The term Self-erecting crane is commonly used to describe two different types of tower crane.
Generally a type of tower crane, these cranes, also called self-assembling, jack-up crane or "Kangaroo" cranes, which lift themselves from the ground or lift an upper, telescoping section up using jacks, allowing the next section of the tower to be inserted at ground level or lifted into place by the partially erected crane itself. They can thus be assembled without outside help, and can grow together with the building or structure they are erecting.
The other form is a mobile or semi-mobile small tower crane that folds for transport. The lorry mounted versions are based on a crane carrier type chassis and have a folding boom with a telescopic tower. On some models the drivers cab operates like lift on the side and the operator gets in and it then his him up to the top of the tower were he then has good visibility of the work zone like on a normal tower crane. These cranes do not have a great lifting capacity in terms of load but have a 30m or more radius and a under hook height of 40m on the larger models.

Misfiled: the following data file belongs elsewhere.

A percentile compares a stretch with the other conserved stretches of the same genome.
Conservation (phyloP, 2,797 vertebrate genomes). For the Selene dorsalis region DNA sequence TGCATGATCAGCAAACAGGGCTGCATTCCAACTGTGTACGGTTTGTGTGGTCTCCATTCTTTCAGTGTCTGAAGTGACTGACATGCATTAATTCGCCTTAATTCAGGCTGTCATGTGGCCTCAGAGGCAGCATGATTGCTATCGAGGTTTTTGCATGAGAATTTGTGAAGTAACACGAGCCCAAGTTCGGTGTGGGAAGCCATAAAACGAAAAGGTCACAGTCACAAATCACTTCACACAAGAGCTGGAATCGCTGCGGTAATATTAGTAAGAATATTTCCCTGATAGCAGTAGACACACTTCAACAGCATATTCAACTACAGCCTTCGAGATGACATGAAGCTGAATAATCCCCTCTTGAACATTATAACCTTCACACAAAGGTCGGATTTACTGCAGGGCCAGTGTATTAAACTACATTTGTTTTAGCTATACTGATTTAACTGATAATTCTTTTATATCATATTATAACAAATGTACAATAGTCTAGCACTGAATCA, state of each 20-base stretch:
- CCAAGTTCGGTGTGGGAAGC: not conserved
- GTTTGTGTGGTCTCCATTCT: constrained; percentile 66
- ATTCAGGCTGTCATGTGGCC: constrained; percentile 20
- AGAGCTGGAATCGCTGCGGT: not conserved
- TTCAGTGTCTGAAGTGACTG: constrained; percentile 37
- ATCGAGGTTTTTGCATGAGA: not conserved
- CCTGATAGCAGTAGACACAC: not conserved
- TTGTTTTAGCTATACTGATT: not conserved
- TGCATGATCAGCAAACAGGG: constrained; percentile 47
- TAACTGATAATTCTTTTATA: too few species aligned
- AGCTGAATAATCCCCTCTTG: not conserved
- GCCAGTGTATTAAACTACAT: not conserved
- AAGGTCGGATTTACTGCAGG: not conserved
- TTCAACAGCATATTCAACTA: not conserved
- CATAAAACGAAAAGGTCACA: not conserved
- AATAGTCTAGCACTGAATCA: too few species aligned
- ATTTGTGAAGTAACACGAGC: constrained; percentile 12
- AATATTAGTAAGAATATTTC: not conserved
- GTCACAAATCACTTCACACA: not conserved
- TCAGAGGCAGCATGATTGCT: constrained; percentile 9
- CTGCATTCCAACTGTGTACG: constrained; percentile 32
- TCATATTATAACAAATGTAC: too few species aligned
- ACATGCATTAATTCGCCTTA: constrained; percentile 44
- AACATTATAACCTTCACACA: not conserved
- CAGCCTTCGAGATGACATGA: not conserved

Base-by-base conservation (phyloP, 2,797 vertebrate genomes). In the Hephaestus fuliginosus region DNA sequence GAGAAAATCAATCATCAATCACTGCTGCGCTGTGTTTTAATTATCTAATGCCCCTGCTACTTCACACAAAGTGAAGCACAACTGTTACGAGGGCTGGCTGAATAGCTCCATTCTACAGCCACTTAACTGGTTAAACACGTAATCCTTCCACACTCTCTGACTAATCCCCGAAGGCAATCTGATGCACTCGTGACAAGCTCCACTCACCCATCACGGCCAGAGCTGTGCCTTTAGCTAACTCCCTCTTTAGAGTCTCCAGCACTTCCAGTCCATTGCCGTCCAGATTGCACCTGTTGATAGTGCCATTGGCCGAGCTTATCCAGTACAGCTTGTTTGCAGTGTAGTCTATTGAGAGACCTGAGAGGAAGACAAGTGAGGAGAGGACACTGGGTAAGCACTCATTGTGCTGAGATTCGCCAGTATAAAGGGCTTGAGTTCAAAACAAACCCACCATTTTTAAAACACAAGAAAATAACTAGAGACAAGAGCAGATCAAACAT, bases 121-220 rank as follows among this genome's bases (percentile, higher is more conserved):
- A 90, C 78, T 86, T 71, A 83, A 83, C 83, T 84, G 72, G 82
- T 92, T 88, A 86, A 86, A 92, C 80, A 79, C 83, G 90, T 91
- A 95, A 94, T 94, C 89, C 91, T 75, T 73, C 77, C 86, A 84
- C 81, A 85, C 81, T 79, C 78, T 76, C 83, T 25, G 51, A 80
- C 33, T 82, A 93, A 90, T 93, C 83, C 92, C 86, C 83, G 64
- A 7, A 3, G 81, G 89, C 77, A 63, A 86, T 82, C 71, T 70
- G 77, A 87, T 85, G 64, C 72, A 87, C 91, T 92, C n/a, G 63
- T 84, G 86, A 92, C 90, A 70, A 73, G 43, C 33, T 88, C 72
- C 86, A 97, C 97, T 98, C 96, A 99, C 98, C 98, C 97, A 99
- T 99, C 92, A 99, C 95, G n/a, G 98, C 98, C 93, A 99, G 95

The semi mobile version are on abase that has removable wheel for road transport as a trailer. These set up on a concrete base & ballast block are added to hold it in place then lifts it mast and folds out the jib and picks up addition ballast that rotates with the crane but is situated a the base of the tower withback stays from the top of the mast and jib to transfer the load. These are generally used on large houses or small flats developments or hotels often using panelised building systems with loads of less than 2 ton (they can lift uo to 5 ton close in) They are popular in Europe but are gaining in popularity in the UK and Ireland on tight city centr sites or prestigious house refurbisments were these is no access all round to use a Telescopic handler without destroying the gardens
For an animation of such a crane in use see this video  (here, the crane is used to erect a scaffold which in turn contains a gantry to lift sections of a bridge spire).
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